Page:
Museological Warfare

Museological Warfare: Cine-Exhibition of Class Struggle in Mao’s China
Colloquium: Center for Chinese Studies | September 4 | 5-6:30 p.m. |  Online – Zoom webinar
 Belinda Qian He, CCS Postdoctoral Fellow, UC Berkeley
 Weihong Bao, Associate Professor, East Asian Languages and Cultures, UC Berkeley
 Center for Chinese Studies (CCS)

Belinda Q. He’s talk examines the little studied exhibition-cinema dynamics in a Mao-era cultural movement that celebrated the mass historiographies based on supposedly crowdsourced archiving, collecting, curating, writing, and storytelling. Situated in the context of the Socialist Education Movement, it provides a case study of the intersection between a local class struggle exhibition and the documentary based on the exhibition, an alternative “museum film” in the Maoist context. The talk explores how the genre zhanlanhui (temporary exhibition, or more specifically, class education exhibition) lived out its cinematic and transmedia life, transforming familiar phenomena that had not been named in a single unified way, but which consequently, took on changing and extreme forms in a complex of punitive practices (pidou, mass gatherings in which class enemies were accused and/or tormented in public).

The work argues that the operation of what may be called museological warfare at the center of the phenomena was crucial to the shaping of class struggle in Mao’s China through exhibition making; recognizing the role of museological warfare helps us to rethink the functioning of pidou as an unfolding system of transmedia practices. In contrast with conventional views, which see socialist media as the leading forces in a top-down state propaganda system, or as idealistic imaginaries of grassroots exhibition practices in human rights activism and social protests, this study stresses the complexity of the mutual working of exhibition and cinema within a (Maoist) mass-produced media network. Furthermore, the Maoist case of cinema and/as exhibition draws our attention to a type of cinematic encounter that is revolutionary not in the sense that it was produced and used for socialist revolutionary purposes but in terms of its articulation of interactive, participatory, and possibly immersive experiences that resonate in so many ways with contemporary examples largely assumed to be defined by digitality.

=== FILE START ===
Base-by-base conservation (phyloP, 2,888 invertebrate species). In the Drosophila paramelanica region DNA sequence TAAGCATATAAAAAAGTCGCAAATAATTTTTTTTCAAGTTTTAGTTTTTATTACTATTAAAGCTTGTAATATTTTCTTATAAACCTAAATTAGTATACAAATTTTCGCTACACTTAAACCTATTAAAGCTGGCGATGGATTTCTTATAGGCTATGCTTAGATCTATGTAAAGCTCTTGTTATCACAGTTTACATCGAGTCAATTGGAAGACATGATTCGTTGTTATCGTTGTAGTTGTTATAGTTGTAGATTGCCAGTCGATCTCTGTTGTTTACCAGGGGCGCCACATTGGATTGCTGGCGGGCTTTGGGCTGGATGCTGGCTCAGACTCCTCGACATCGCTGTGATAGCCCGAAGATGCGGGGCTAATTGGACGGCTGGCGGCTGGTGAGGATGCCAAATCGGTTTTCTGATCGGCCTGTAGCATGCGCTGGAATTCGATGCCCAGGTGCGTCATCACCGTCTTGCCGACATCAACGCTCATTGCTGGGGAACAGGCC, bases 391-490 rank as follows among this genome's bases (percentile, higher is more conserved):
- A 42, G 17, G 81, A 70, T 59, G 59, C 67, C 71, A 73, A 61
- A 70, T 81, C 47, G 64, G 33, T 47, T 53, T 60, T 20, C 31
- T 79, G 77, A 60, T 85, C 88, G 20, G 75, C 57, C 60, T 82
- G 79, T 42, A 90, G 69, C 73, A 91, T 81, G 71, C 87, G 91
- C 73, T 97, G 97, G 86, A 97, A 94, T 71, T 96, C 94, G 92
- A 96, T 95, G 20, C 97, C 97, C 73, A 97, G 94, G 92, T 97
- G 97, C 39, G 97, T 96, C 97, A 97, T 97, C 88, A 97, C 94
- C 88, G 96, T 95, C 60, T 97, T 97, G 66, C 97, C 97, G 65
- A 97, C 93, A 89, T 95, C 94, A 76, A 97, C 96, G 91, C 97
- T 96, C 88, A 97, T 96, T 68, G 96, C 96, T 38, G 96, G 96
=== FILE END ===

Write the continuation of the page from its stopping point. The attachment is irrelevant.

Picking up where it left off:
Please register before 4pm, Friday September 4.Register online
 Xiaojie Ma,  ccs@berkeley.edu,  510-643-6321

Ai Weiwei’s portrait of Wuhan’s covid lockdown

Source: NYT (8/21/20)
From Ai Weiwei, a Portrait of Wuhan’s Draconian Covid Lockdown
Ai said the documentary film “Coronation,” which he directed remotely from Europe, “is trying to reflect what ordinary Chinese people went through.”
By Ian Johnson

In Ai Weiwei’s “Coronation,” an I.C.U. team consults on a case in a hospital in Wuhan, China. Credit…Ai Weiwei Studios

LONDON — In January, the Chinese city of Wuhan became the first in the world to undergo a lockdown to fight the coronavirus pandemic. In many ways this crucial period remains a mystery, with few images escaping the censors’ grasp.

A new film by the Chinese artist and activist Ai Weiwei helps fill in some of that missing history. Although now living in Europe, Ai remotely directed dozens of volunteers across China to create “Coronation,” a portrait of Wuhan’s draconian lockdown — and of a country able to mobilize huge resources, if at great human cost.